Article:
Damages for Northampton boy who lost eye after delay

  • Published
Caroline Haywood and her son Harvey Dellar
Image caption,
Harvey Dellar has received substantial damages in a settlement

A three-year-old boy whose right eye was removed after a delay in his cancer diagnosis has received a "substantial" damages settlement.

The family of Harvey Dellar took legal action against Northampton General Hospital after an administration error led to a two-month diagnosis delay.

An undisclosed five-figure settlement has been approved by a judge at Birmingham County Court.

The hospital said it was pleased the settlement had been agreed.

The damages will be put into a trust to meet the future needs of Harvey, who lives in Northampton.

In a statement issued after the brief hearing, Harvey's mother, Caroline Haywood, said she believed her son might not have lost his eye if he had been diagnosed sooner.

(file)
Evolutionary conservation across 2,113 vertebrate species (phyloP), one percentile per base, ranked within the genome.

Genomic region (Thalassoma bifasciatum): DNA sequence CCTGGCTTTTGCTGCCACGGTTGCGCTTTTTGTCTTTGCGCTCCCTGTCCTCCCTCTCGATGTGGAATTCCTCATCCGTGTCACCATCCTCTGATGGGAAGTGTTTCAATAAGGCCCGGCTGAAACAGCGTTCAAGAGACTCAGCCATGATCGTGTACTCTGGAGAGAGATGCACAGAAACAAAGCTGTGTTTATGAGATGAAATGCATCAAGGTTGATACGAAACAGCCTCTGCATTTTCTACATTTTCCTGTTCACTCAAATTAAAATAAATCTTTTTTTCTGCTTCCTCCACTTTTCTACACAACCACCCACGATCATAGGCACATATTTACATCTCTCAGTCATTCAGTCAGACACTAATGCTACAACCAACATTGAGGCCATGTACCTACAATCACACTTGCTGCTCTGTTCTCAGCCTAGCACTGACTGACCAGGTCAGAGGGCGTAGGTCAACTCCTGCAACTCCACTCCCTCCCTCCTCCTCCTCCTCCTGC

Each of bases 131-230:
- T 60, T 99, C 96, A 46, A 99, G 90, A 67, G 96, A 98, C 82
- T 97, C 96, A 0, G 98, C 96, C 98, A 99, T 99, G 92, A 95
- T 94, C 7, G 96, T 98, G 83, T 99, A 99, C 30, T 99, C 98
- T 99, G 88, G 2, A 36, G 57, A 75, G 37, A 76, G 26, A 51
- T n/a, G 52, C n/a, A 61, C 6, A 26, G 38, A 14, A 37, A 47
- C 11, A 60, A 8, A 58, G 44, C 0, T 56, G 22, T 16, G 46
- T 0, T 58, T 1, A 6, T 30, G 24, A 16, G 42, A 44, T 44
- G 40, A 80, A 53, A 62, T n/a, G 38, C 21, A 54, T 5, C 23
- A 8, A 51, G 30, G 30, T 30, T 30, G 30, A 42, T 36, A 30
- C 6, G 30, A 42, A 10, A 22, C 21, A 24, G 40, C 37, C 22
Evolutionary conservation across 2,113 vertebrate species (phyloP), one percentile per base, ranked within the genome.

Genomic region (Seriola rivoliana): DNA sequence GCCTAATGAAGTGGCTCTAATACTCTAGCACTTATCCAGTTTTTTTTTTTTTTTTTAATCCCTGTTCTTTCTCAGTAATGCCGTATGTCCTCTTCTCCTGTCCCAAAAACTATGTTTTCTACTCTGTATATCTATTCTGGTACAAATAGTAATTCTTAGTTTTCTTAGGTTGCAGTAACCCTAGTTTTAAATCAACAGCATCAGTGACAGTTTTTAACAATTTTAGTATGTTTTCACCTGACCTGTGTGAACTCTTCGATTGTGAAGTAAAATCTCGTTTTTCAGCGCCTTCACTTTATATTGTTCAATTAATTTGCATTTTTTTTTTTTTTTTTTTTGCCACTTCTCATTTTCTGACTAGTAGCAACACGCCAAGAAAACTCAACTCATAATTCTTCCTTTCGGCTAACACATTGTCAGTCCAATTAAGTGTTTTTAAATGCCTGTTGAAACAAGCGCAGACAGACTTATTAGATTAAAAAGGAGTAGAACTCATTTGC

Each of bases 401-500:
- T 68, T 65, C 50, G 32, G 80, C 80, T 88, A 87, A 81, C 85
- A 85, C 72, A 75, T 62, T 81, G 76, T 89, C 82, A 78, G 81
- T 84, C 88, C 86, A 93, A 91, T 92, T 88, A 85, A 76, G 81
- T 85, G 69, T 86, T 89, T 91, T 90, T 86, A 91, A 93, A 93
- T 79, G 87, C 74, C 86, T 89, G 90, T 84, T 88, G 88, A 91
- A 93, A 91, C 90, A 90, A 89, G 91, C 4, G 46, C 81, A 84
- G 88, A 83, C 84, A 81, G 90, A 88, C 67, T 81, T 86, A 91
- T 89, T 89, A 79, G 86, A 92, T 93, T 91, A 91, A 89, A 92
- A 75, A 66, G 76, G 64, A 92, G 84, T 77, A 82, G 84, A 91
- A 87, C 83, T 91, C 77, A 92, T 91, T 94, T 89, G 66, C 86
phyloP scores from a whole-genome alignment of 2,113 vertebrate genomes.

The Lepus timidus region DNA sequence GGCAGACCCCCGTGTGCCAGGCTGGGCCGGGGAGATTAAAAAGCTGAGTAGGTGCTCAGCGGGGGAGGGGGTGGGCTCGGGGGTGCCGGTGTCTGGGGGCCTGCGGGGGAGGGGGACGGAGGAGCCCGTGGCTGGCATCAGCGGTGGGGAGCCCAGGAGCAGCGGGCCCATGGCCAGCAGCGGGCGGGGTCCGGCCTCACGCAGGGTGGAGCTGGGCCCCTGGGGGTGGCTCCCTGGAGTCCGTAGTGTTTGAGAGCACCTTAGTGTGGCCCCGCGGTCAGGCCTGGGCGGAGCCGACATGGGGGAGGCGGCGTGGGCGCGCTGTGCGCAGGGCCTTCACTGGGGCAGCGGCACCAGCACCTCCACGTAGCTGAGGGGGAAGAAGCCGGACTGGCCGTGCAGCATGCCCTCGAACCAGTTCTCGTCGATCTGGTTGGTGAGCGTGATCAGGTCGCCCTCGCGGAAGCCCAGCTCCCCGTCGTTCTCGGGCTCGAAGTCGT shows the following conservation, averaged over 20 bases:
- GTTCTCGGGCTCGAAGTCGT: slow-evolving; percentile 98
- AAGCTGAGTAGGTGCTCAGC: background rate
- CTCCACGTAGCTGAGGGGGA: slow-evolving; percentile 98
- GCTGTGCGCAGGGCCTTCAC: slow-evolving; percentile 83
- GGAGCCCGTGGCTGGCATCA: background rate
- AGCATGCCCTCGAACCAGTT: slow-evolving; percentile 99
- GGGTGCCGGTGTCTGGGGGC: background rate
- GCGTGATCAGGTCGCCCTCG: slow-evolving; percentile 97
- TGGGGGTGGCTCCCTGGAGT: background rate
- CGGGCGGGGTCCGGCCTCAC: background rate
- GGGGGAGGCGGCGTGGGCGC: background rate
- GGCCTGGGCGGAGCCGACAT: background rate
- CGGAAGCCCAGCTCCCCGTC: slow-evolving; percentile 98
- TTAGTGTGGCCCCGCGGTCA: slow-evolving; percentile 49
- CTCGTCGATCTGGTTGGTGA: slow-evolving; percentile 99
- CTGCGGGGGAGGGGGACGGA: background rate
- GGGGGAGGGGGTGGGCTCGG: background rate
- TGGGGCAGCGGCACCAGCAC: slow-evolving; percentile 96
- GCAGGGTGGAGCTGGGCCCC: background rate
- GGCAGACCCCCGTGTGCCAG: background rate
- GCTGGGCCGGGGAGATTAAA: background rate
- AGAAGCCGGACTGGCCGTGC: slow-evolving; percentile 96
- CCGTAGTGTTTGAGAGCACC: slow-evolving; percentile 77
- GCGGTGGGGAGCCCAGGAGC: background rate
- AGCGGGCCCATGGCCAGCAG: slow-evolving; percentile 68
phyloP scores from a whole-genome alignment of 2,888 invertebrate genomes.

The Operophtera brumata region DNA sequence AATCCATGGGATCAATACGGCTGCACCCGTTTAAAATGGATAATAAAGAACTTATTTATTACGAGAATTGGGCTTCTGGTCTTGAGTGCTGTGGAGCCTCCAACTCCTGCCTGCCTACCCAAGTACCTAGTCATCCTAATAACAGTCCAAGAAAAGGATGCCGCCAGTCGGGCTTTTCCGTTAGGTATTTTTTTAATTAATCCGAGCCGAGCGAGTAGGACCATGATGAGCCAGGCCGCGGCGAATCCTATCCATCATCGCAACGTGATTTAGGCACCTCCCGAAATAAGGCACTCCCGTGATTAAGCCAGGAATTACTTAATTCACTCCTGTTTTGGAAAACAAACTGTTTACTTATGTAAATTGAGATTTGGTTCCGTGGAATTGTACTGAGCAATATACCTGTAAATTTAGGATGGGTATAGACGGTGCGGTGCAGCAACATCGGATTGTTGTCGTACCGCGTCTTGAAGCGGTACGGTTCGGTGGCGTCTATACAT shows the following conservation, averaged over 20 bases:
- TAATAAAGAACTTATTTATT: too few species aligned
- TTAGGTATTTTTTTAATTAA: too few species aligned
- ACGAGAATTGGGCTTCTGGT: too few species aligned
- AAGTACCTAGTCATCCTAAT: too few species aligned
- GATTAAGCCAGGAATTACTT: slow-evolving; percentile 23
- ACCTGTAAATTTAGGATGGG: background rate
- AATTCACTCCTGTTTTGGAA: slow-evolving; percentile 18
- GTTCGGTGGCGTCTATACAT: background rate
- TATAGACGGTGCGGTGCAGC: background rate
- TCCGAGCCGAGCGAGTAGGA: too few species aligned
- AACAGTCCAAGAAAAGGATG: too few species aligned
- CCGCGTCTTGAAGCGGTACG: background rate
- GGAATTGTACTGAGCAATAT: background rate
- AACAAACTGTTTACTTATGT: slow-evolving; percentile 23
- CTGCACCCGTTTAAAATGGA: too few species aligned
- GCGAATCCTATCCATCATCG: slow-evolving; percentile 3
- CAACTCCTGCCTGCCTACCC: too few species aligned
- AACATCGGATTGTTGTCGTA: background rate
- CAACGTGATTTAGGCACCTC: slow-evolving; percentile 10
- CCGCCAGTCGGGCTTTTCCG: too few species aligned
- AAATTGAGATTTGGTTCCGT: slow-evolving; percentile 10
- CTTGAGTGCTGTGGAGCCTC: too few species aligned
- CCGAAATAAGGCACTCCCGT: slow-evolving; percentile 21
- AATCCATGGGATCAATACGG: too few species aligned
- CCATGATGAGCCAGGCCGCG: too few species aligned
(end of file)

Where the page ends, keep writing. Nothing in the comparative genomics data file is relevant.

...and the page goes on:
'Basic error'

"Although the cancer would probably have meant his sight would have been affected, they could have saved the eye and avoided the need for an artificial eye in the future," she said.

Harvey was 12 months old when his parents noticed in February 2008 that his right eye was turning inwards.

They took the boy to an optician, who immediately referred him to the hospital.

But a "basic administration error" meant that by the time Harvey was offered an appointment, his cancer had spread so far that surgeons had no choice but to remove the eye.

In a statement, Northampton General Hospital NHS Trust said: "The trust wishes Harvey and his family well for the future."

Related Internet Links

The BBC is not responsible for the content of external sites.